No two legs are created equal. Chances are, one’s stronger and/or bigger than the other, even if just slightly.
The goal, then, is to make them as close to identical as possible, to seek balanced development from side to side, which is where unilateral training comes into play. A leg-training program in which every exercise is done both legs at a time is an incomplete one. The legs need to work independently of each other on a regular basis, and doing leg presses one leg at a time is one of many great ways to do this.
The leg press is an exercise for all of the lower body muscles. Extending the knees against the resistance offered by the leg press works the thigh muscles - the hamstrings to the rear and quadriceps to the front. The action of extending the hips works the butt or gluteus maximus muscles. The load bearing effect of the leg press also strengthens leg bones: the femur, tibia and fibula. Leg presses also strengthens the knees and hip joints. The leg press can be used to develop strength and/or muscle size - called hypertrophy - depending on the type of training being performed.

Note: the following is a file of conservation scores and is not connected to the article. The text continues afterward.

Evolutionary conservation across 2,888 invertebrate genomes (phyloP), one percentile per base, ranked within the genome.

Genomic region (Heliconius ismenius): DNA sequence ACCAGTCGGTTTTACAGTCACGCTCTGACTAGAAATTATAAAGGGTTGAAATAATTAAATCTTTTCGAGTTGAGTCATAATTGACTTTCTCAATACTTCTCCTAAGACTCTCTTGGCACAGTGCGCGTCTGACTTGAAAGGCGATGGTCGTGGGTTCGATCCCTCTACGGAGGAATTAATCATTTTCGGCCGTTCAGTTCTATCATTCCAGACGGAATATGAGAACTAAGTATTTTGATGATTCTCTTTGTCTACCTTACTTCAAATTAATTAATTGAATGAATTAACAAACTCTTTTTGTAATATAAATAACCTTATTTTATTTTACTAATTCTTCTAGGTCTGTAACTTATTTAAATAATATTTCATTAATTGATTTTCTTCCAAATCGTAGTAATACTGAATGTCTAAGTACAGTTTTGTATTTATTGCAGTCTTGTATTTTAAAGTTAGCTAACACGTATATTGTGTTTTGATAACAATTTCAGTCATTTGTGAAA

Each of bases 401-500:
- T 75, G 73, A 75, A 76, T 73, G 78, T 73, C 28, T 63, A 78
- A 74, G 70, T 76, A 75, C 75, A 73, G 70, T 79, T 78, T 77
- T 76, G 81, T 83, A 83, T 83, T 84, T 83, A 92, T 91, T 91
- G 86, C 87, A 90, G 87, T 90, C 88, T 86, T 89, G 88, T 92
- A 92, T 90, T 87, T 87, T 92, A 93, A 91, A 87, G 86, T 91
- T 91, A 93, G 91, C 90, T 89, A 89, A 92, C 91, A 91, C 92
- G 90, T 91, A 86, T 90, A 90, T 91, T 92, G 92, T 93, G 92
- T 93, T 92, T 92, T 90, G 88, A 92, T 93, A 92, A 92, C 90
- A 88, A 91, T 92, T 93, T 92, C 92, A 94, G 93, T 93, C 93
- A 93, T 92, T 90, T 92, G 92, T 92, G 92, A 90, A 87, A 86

Leg presses use a guided movement that minimizes your need to balance the weight and coordinate your limbs. This means you are free to concentrate on lifting and lowering the weight - a particular benefit if you want to train using especially heavy loads. Most models of leg press also have range of movement limiters that prevent the weight from falling and squashing you if you fail to complete a repetition. This means that leg presses are especially suitable if training alone. Leg press machines also provide lower back support which may reduce the risk of suffering a back injury.